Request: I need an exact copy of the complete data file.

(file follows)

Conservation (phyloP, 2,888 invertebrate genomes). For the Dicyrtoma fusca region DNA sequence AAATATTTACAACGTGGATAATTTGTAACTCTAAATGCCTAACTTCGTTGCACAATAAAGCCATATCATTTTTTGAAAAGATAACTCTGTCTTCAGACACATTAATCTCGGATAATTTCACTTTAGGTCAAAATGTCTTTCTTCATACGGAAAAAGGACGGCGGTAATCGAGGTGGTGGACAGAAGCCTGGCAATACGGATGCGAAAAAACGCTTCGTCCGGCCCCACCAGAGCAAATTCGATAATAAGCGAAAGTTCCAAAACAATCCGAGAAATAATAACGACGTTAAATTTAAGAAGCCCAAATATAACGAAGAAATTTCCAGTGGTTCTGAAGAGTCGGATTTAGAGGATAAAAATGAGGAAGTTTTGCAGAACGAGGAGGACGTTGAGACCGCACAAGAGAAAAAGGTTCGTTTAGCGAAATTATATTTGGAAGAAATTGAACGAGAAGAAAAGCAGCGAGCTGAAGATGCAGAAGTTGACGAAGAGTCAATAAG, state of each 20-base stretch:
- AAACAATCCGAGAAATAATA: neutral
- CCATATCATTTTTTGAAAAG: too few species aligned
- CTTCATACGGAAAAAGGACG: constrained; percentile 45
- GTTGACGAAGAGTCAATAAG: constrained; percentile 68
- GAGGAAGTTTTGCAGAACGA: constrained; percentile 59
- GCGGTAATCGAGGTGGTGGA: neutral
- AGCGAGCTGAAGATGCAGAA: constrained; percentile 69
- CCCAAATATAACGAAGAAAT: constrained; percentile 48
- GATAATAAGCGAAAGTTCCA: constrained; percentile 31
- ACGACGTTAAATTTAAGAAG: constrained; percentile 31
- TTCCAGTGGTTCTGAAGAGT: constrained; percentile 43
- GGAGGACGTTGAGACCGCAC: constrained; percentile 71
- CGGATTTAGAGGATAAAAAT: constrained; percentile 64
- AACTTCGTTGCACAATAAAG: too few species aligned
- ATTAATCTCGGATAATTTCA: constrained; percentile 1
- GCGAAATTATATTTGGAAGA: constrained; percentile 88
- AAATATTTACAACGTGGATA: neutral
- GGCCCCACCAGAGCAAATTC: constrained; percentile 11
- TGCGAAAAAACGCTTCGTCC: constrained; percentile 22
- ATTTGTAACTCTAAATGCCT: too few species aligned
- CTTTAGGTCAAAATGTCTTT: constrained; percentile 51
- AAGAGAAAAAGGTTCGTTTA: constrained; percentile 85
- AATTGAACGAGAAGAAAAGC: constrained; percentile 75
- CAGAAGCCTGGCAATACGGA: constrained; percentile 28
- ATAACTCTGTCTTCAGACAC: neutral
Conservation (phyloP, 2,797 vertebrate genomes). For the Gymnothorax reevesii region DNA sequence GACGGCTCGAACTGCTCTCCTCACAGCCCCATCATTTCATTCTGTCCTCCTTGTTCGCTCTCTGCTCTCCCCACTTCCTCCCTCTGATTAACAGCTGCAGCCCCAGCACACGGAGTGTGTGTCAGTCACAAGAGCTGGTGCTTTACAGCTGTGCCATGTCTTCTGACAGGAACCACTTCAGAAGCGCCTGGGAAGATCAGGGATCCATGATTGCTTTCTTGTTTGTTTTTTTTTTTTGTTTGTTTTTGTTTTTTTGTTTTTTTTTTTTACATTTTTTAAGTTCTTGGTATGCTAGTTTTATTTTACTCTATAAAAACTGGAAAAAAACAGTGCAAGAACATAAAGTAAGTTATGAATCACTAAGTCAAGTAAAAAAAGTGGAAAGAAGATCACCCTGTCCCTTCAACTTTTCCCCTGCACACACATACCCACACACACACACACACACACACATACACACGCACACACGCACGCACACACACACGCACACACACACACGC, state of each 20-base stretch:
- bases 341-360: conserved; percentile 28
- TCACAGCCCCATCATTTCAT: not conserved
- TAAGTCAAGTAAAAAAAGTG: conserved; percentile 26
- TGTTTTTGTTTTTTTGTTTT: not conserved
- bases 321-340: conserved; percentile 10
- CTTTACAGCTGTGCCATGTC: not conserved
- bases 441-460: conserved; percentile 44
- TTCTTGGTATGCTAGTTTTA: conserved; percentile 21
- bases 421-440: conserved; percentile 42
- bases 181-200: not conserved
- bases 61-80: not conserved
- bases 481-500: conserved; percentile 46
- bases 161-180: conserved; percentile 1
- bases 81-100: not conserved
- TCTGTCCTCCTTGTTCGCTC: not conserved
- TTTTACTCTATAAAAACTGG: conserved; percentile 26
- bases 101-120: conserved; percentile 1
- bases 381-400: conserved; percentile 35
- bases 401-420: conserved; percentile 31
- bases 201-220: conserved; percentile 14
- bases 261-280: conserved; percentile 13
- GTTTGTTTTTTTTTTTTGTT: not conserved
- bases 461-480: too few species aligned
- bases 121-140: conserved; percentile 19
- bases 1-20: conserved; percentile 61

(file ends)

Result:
Conservation (phyloP, 2,888 invertebrate genomes). For the Dicyrtoma fusca region DNA sequence AAATATTTACAACGTGGATAATTTGTAACTCTAAATGCCTAACTTCGTTGCACAATAAAGCCATATCATTTTTTGAAAAGATAACTCTGTCTTCAGACACATTAATCTCGGATAATTTCACTTTAGGTCAAAATGTCTTTCTTCATACGGAAAAAGGACGGCGGTAATCGAGGTGGTGGACAGAAGCCTGGCAATACGGATGCGAAAAAACGCTTCGTCCGGCCCCACCAGAGCAAATTCGATAATAAGCGAAAGTTCCAAAACAATCCGAGAAATAATAACGACGTTAAATTTAAGAAGCCCAAATATAACGAAGAAATTTCCAGTGGTTCTGAAGAGTCGGATTTAGAGGATAAAAATGAGGAAGTTTTGCAGAACGAGGAGGACGTTGAGACCGCACAAGAGAAAAAGGTTCGTTTAGCGAAATTATATTTGGAAGAAATTGAACGAGAAGAAAAGCAGCGAGCTGAAGATGCAGAAGTTGACGAAGAGTCAATAAG, state of each 20-base stretch:
- AAACAATCCGAGAAATAATA: neutral
- CCATATCATTTTTTGAAAAG: too few species aligned
- CTTCATACGGAAAAAGGACG: constrained; percentile 45
- GTTGACGAAGAGTCAATAAG: constrained; percentile 68
- GAGGAAGTTTTGCAGAACGA: constrained; percentile 59
- GCGGTAATCGAGGTGGTGGA: neutral
- AGCGAGCTGAAGATGCAGAA: constrained; percentile 69
- CCCAAATATAACGAAGAAAT: constrained; percentile 48
- GATAATAAGCGAAAGTTCCA: constrained; percentile 31
- ACGACGTTAAATTTAAGAAG: constrained; percentile 31
- TTCCAGTGGTTCTGAAGAGT: constrained; percentile 43
- GGAGGACGTTGAGACCGCAC: constrained; percentile 71
- CGGATTTAGAGGATAAAAAT: constrained; percentile 64
- AACTTCGTTGCACAATAAAG: too few species aligned
- ATTAATCTCGGATAATTTCA: constrained; percentile 1
- GCGAAATTATATTTGGAAGA: constrained; percentile 88
- AAATATTTACAACGTGGATA: neutral
- GGCCCCACCAGAGCAAATTC: constrained; percentile 11
- TGCGAAAAAACGCTTCGTCC: constrained; percentile 22
- ATTTGTAACTCTAAATGCCT: too few species aligned
- CTTTAGGTCAAAATGTCTTT: constrained; percentile 51
- AAGAGAAAAAGGTTCGTTTA: constrained; percentile 85
- AATTGAACGAGAAGAAAAGC: constrained; percentile 75
- CAGAAGCCTGGCAATACGGA: constrained; percentile 28
- ATAACTCTGTCTTCAGACAC: neutral
Conservation (phyloP, 2,797 vertebrate genomes). For the Gymnothorax reevesii region DNA sequence GACGGCTCGAACTGCTCTCCTCACAGCCCCATCATTTCATTCTGTCCTCCTTGTTCGCTCTCTGCTCTCCCCACTTCCTCCCTCTGATTAACAGCTGCAGCCCCAGCACACGGAGTGTGTGTCAGTCACAAGAGCTGGTGCTTTACAGCTGTGCCATGTCTTCTGACAGGAACCACTTCAGAAGCGCCTGGGAAGATCAGGGATCCATGATTGCTTTCTTGTTTGTTTTTTTTTTTTGTTTGTTTTTGTTTTTTTGTTTTTTTTTTTTACATTTTTTAAGTTCTTGGTATGCTAGTTTTATTTTACTCTATAAAAACTGGAAAAAAACAGTGCAAGAACATAAAGTAAGTTATGAATCACTAAGTCAAGTAAAAAAAGTGGAAAGAAGATCACCCTGTCCCTTCAACTTTTCCCCTGCACACACATACCCACACACACACACACACACACACATACACACGCACACACGCACGCACACACACACGCACACACACACACGC, state of each 20-base stretch:
- bases 341-360: conserved; percentile 28
- TCACAGCCCCATCATTTCAT: not conserved
- TAAGTCAAGTAAAAAAAGTG: conserved; percentile 26
- TGTTTTTGTTTTTTTGTTTT: not conserved
- bases 321-340: conserved; percentile 10
- CTTTACAGCTGTGCCATGTC: not conserved
- bases 441-460: conserved; percentile 44
- TTCTTGGTATGCTAGTTTTA: conserved; percentile 21
- bases 421-440: conserved; percentile 42
- bases 181-200: not conserved
- bases 61-80: not conserved
- bases 481-500: conserved; percentile 46
- bases 161-180: conserved; percentile 1
- bases 81-100: not conserved
- TCTGTCCTCCTTGTTCGCTC: not conserved
- TTTTACTCTATAAAAACTGG: conserved; percentile 26
- bases 101-120: conserved; percentile 1
- bases 381-400: conserved; percentile 35
- bases 401-420: conserved; percentile 31
- bases 201-220: conserved; percentile 14
- bases 261-280: conserved; percentile 13
- GTTTGTTTTTTTTTTTTGTT: not conserved
- bases 461-480: too few species aligned
- bases 121-140: conserved; percentile 19
- bases 1-20: conserved; percentile 61